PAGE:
Like many other plants in Ohio and across the Rust Belt, Wheeling-Pitt was once part of America’s industrial hub. Thanks to its proximity to the Great Lakes and its accessibility by road, rail and water canals, industrial manufacturing thrived in this part of the country. However, towards the end of the 20th century, heavy industry began to decline, and new industries have recently cropped up in the area, including biotechnology, the polymer industry and nanotechnology. Wheeling-Pittsburgh Steel, the owners of the plant in Steubenville, went bankrupt in 2012, and the mill was sold to a metal recycler.


Image: Joe Bergquist
The bright green doors create a stark contrast with their duller surroundings.

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6. Unnamed Steel Mill – Buffalo, New York

The green paint still pops on these gas chamber doors at a once well-known but now abandoned steel mill in Buffalo, New York. (Photographer Joe Bergquist asked us not to share the name of the mill because, officially, it’s closed to visitors.) The rest of the machinery, however, fits right into its Rust Belt surroundings. The company that ran the mill was once among the primary ship builders and steel producers in the US.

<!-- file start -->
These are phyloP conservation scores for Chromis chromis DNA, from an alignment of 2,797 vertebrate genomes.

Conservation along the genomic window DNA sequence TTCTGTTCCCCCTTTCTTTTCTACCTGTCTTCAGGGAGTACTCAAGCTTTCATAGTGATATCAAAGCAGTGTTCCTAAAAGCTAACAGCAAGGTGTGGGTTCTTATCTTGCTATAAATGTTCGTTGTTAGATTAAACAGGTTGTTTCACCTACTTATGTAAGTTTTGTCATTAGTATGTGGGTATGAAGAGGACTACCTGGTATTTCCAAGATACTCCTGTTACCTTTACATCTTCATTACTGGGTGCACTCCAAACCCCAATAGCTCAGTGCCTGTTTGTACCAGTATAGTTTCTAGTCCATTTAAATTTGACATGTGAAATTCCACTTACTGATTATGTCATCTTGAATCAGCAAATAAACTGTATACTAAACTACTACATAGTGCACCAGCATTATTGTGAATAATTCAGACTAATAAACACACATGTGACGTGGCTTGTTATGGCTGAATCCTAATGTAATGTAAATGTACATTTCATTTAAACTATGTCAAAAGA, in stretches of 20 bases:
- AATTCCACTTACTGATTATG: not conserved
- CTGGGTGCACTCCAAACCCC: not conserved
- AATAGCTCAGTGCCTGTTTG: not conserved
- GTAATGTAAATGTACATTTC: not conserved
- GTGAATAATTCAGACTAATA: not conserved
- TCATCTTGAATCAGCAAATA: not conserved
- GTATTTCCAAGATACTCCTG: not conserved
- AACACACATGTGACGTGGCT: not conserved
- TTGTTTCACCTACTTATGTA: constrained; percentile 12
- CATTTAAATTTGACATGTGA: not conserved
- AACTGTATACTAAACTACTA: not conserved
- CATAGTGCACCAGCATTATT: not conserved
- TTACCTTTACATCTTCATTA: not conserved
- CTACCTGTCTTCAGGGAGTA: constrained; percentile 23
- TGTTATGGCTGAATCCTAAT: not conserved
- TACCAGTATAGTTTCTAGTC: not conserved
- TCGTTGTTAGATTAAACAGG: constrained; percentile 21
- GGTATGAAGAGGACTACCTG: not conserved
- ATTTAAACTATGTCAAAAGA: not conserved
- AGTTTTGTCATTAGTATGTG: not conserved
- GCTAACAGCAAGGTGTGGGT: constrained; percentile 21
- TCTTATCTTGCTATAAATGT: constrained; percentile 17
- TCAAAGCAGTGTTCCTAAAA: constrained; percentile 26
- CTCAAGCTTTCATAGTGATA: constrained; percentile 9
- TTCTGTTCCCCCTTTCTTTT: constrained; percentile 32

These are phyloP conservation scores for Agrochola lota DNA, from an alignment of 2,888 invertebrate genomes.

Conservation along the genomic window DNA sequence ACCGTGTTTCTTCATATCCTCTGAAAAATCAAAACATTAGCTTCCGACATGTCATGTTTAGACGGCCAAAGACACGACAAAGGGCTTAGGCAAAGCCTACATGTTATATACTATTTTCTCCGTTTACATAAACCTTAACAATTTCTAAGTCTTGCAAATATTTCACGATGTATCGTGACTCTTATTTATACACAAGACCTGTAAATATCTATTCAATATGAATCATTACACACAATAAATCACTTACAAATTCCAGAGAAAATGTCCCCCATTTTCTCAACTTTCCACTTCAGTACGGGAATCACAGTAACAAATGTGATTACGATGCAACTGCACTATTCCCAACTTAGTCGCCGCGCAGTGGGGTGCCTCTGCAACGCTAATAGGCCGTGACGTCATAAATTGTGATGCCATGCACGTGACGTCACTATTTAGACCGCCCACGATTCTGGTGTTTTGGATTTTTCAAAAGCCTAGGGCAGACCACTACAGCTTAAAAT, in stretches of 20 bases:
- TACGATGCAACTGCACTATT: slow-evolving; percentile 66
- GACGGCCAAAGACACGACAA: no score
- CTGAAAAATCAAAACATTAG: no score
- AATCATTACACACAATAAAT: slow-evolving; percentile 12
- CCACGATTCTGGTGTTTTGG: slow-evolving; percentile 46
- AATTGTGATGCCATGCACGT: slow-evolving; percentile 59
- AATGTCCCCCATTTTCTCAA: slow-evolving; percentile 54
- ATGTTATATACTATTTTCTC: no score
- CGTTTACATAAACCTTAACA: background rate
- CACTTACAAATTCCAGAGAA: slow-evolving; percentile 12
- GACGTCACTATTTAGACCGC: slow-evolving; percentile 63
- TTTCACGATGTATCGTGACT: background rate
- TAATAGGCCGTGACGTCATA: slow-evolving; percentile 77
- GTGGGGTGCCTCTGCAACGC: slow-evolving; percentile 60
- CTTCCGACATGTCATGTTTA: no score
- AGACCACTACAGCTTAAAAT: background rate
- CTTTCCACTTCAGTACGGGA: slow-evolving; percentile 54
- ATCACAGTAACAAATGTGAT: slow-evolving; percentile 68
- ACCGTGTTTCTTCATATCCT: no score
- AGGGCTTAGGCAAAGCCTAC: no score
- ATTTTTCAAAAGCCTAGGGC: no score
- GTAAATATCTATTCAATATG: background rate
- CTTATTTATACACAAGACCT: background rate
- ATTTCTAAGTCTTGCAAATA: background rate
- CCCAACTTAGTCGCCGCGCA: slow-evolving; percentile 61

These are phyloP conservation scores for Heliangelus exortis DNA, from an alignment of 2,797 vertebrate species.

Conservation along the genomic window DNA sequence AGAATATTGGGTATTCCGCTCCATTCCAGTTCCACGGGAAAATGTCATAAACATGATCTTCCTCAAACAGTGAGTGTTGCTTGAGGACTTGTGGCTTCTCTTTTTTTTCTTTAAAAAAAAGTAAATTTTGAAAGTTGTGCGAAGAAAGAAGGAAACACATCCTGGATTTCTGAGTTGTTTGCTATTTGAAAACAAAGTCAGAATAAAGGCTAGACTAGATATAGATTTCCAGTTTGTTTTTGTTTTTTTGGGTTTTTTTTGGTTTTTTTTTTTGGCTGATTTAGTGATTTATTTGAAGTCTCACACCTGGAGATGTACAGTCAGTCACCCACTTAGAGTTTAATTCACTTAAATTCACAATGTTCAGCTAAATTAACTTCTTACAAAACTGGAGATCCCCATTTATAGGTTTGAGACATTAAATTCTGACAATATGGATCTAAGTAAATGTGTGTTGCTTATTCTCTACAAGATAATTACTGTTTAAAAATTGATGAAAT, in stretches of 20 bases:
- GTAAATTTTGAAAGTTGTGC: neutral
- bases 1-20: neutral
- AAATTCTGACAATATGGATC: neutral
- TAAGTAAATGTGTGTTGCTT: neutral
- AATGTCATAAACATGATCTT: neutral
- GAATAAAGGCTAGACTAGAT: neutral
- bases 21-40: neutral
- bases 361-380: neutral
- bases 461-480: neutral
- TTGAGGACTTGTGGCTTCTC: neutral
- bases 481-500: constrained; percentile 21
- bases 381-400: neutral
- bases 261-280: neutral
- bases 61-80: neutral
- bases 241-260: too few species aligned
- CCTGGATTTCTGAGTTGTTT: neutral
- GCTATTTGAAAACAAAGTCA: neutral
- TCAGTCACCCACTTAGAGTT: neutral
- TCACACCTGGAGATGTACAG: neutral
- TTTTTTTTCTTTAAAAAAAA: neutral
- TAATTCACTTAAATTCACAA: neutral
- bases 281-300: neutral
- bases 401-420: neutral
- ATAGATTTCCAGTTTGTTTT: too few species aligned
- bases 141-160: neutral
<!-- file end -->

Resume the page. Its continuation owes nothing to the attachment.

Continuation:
During the late 1940s and early ‘50s, the company helped make uranium fuel rods for the government that were used in nuclear reactors. Yet the most productive period in the plant’s history came in the 1950s, when the company’s annual output rose to around 23 million tons of steel.


Image: Joe Bergquist
The ceiling of this mill still looks in surprisingly good condition.

The silent, eerily abandoned mill represents the downfall not only of this particular company but also of the steel-production industry all over the US. For 20 years, American steel faced minimal competition from the outside world. However, this all changed in the 1970s, when overseas companies with new production methods began to supply steel at cheaper prices than local firms. Finally, in 2001, this particular company was forced to file for insolvency.

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Image: Alessandro Sicco
This empty steel mill looks like a giant aircraft hangar.

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5. Unnamed Steel Mill – Italy